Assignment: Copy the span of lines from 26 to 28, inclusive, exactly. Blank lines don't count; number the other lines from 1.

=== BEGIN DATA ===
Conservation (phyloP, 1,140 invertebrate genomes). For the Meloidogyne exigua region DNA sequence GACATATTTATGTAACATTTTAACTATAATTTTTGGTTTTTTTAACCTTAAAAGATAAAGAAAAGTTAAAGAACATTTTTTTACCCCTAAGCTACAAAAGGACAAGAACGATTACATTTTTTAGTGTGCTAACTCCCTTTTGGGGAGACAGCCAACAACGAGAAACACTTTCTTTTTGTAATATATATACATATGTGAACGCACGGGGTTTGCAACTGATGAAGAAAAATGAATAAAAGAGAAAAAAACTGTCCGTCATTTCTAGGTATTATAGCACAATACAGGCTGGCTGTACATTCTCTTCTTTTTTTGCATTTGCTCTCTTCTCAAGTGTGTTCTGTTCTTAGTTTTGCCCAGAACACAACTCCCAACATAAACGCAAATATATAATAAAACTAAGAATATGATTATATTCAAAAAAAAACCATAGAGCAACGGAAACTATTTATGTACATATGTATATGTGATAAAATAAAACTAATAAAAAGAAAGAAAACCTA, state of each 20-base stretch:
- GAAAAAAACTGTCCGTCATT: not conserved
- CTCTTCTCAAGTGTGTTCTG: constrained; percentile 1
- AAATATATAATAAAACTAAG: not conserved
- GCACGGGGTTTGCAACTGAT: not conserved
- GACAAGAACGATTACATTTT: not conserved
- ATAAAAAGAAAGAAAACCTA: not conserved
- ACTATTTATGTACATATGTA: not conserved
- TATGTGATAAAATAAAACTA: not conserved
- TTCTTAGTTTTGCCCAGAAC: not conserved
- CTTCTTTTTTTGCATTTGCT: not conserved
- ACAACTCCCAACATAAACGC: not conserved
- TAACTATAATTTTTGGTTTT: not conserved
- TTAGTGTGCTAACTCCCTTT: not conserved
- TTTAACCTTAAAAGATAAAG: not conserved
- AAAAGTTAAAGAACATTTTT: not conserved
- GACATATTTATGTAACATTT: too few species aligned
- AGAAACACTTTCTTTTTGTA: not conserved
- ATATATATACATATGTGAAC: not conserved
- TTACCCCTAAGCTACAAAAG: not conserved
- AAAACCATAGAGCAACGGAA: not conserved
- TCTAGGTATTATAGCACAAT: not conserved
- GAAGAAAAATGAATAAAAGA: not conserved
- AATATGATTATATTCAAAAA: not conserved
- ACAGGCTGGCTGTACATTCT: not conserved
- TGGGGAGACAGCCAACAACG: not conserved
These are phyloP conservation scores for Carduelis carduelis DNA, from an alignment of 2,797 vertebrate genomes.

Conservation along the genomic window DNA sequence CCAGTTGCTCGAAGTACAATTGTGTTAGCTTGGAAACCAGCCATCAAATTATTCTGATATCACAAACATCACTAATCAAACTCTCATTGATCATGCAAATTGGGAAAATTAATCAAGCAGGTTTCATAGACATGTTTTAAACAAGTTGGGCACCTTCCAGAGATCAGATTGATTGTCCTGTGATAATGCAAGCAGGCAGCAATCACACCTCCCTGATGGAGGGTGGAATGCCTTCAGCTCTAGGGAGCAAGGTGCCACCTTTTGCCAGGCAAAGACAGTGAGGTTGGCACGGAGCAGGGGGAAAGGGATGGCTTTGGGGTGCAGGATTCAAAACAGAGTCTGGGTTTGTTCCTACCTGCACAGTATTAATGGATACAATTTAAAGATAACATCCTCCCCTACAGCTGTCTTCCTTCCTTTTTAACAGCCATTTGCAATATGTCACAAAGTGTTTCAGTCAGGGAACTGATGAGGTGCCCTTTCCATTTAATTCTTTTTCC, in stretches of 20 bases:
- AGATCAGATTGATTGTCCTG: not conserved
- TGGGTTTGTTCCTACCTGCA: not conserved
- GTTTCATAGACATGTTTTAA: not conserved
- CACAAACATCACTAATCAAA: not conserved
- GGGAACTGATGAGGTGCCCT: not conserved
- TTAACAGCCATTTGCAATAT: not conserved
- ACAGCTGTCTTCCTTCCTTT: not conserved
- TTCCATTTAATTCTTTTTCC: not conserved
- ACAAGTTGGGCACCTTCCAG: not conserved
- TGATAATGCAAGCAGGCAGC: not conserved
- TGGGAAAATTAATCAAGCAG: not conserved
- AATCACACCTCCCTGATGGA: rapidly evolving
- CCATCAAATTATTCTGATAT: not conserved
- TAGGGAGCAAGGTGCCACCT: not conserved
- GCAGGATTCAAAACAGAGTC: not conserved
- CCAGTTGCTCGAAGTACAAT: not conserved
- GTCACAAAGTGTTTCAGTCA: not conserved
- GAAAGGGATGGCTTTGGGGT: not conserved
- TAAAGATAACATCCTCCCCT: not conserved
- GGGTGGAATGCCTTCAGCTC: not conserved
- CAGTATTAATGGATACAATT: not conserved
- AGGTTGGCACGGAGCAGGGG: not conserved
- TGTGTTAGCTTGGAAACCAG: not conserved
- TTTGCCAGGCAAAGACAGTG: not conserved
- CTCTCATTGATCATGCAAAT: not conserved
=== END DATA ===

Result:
- TGGGGAGACAGCCAACAACG: not conserved
These are phyloP conservation scores for Carduelis carduelis DNA, from an alignment of 2,797 vertebrate genomes.

Conservation along the genomic window DNA sequence CCAGTTGCTCGAAGTACAATTGTGTTAGCTTGGAAACCAGCCATCAAATTATTCTGATATCACAAACATCACTAATCAAACTCTCATTGATCATGCAAATTGGGAAAATTAATCAAGCAGGTTTCATAGACATGTTTTAAACAAGTTGGGCACCTTCCAGAGATCAGATTGATTGTCCTGTGATAATGCAAGCAGGCAGCAATCACACCTCCCTGATGGAGGGTGGAATGCCTTCAGCTCTAGGGAGCAAGGTGCCACCTTTTGCCAGGCAAAGACAGTGAGGTTGGCACGGAGCAGGGGGAAAGGGATGGCTTTGGGGTGCAGGATTCAAAACAGAGTCTGGGTTTGTTCCTACCTGCACAGTATTAATGGATACAATTTAAAGATAACATCCTCCCCTACAGCTGTCTTCCTTCCTTTTTAACAGCCATTTGCAATATGTCACAAAGTGTTTCAGTCAGGGAACTGATGAGGTGCCCTTTCCATTTAATTCTTTTTCC, in stretches of 20 bases: